Pierre Curie (15 May 1859 in Paris – 19 April 1906 in Paris) was a French physicist. He shared the 1903 Nobel Prize in Physics with his wife, Marie Curie and Henri Becquerel, for the work on 'spontaneous radioactivity' which Becquerel discovered.
Work[change | change source]
Pierre Curie is not as well known as Marie Curie, although Pierre and his brother had done a lot of work before Pierre's marriage and work with Marie. They were the first to use the term 'radioactivity', and were pioneers in its study. Pierre and his brother, Jacques Curie, built a special meter for measuring small amounts of electricity, piezoelectricity and ferromagnetism which Pierre and Marie used in their other discoveries.
Pierre died after a carriage accident in Paris on 19 April 1906. His head was crushed under the wheels. If he had lived he would probably have died by radiation poisoning, as Marie did. As they were the first to study radioactivity, they did not know how dangerous it was.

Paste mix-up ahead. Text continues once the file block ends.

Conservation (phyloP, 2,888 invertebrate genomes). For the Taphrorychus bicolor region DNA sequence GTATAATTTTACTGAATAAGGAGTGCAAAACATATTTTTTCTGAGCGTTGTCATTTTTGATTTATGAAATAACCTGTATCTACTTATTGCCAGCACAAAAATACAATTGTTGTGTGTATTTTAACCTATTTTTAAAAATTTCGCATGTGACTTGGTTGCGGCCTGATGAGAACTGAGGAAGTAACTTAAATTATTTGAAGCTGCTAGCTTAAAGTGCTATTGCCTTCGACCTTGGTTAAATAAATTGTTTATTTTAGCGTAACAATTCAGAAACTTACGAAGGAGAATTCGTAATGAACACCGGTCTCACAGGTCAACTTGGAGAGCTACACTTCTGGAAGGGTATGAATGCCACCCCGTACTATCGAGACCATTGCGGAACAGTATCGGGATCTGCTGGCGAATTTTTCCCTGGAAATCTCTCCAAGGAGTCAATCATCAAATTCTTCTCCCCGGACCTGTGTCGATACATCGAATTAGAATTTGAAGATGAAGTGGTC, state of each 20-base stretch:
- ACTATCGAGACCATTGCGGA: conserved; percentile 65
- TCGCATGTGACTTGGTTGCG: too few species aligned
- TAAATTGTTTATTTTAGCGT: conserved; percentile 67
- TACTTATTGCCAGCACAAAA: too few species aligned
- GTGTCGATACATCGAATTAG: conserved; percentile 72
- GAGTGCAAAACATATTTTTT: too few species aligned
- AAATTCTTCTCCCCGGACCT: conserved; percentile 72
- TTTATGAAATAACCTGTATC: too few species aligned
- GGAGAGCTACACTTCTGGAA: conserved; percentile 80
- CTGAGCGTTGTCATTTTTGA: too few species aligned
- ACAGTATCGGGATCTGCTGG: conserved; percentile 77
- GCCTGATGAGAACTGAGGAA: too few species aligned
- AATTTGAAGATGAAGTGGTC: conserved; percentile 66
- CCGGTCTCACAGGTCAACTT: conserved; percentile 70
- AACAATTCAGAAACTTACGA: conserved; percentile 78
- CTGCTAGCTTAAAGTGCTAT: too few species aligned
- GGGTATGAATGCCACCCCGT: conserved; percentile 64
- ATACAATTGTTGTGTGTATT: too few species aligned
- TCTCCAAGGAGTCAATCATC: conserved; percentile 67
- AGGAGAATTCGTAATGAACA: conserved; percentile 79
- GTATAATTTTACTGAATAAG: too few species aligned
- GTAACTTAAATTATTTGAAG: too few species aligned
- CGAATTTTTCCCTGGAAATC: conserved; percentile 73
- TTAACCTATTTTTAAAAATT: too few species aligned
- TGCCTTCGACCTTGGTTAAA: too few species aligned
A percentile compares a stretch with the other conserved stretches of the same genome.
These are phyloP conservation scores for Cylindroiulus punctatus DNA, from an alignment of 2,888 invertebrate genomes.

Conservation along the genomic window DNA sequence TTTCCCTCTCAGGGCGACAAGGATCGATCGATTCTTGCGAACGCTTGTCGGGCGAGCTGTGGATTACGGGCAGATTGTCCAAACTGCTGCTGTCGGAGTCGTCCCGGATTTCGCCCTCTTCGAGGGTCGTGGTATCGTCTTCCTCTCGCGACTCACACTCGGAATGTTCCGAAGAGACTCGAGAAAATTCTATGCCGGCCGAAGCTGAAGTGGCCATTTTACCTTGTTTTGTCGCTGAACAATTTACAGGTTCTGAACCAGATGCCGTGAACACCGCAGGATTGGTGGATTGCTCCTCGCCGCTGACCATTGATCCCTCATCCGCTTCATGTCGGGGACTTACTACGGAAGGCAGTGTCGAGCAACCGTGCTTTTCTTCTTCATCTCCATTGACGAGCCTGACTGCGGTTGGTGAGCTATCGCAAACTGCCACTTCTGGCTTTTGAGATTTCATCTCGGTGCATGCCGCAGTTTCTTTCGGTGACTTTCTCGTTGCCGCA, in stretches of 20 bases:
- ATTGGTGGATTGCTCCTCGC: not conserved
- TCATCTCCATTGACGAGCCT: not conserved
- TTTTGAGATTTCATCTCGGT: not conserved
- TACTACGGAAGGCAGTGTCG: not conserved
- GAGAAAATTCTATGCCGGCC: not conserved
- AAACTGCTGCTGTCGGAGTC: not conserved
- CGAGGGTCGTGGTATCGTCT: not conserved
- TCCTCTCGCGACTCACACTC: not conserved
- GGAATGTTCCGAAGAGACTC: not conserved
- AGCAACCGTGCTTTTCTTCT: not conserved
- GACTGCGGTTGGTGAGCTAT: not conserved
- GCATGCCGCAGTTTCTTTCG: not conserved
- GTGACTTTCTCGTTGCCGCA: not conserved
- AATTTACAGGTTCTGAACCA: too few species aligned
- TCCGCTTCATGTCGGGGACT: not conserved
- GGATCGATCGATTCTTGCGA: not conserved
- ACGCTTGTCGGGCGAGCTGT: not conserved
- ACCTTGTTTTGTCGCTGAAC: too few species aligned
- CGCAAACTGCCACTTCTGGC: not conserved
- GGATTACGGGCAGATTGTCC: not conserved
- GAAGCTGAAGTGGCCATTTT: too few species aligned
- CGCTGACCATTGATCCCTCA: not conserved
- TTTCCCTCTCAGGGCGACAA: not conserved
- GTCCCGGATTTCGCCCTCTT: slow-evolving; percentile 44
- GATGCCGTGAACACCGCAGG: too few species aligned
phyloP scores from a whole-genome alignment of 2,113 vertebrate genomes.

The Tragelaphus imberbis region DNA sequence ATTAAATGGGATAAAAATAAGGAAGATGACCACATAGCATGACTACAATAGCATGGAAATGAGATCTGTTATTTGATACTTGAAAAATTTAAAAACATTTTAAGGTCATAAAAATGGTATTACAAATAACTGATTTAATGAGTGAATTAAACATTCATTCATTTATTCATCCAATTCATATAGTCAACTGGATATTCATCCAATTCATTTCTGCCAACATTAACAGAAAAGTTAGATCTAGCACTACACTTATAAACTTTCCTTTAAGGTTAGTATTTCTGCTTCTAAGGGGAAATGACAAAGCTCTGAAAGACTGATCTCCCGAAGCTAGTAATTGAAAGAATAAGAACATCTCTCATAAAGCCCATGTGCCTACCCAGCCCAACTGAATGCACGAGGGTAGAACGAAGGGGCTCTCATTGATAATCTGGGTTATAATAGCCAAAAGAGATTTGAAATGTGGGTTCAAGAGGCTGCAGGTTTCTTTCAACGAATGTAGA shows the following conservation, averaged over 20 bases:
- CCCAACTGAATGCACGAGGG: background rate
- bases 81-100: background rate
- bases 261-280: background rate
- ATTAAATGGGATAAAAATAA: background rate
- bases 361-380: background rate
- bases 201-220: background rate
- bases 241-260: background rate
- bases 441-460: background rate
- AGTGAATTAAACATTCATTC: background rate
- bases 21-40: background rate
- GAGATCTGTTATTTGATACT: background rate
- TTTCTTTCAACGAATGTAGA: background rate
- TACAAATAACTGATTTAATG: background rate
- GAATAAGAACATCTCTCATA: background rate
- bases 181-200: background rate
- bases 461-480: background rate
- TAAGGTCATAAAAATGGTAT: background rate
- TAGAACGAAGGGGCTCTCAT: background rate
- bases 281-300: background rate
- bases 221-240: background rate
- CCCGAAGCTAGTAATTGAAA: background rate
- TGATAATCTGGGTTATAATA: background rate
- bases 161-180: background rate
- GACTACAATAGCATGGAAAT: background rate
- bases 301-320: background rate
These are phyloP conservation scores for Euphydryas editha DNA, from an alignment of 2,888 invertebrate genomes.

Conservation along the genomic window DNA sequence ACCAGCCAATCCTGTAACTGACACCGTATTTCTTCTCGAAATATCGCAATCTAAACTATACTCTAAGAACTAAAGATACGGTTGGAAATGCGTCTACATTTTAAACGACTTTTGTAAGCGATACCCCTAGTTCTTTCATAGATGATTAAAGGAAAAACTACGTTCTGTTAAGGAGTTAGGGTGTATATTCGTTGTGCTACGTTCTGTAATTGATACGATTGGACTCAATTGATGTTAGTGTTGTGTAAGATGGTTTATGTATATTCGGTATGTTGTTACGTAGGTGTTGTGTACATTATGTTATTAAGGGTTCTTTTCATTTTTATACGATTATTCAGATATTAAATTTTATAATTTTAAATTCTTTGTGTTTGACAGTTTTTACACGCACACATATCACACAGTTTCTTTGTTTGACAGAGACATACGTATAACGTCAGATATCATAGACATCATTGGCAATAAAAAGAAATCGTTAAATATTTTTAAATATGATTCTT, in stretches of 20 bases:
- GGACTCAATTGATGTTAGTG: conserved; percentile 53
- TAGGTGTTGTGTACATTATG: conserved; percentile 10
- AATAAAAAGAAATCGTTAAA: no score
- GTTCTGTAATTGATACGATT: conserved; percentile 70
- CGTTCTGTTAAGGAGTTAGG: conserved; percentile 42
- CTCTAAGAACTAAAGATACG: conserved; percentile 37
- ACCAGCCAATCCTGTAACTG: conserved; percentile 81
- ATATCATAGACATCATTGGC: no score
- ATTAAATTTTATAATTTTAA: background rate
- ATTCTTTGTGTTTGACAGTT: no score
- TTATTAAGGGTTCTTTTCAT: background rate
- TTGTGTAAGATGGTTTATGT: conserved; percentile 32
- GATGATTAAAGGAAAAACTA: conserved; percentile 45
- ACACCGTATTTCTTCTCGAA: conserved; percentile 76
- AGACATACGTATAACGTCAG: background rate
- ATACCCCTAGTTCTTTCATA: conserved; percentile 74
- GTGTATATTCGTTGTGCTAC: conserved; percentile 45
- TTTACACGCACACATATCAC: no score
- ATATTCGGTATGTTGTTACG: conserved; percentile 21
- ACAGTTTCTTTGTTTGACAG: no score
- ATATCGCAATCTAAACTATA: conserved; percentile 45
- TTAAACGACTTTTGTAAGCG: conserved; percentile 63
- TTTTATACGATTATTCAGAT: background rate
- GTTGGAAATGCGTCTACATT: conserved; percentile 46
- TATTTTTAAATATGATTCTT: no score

Children[change | change source]
Pierre and Marie Curie's daughter Irène Joliot-Curie and their son-in-law Frédéric Joliot-Curie were also physicists involved in the study of radioactivity, and were also given the Nobel prize for their work. Their other daughter Ève wrote her mother's biography. His granddaughter Hélène Langevin-Joliot is a professor of nuclear physics at the University of Paris and his grandson, Pierre Joliot, who was named after him, is a noted biochemist.
Prizes[change | change source]
References[change | change source]
- "The Nobel Prize in Physics 1903". nobelprize.org. 2011. Retrieved 23 March 2011.
Other websites[change | change source]
- Pierre Curie's Nobel prize Archived 2004-09-02 at the Wayback Machine
- Official Nobel biography Archived 2004-09-02 at the Wayback Machine
- Nobel article about Marie Curie Archived 2004-08-03 at the Wayback Machine
- Biography American Institute of Physics Archived 2015-02-16 at the Wayback Machine
- Annotated bibliography for Pierre Curie from the Alsos Digital Library for Nuclear Issues Archived 2006-08-28 at the Wayback Machine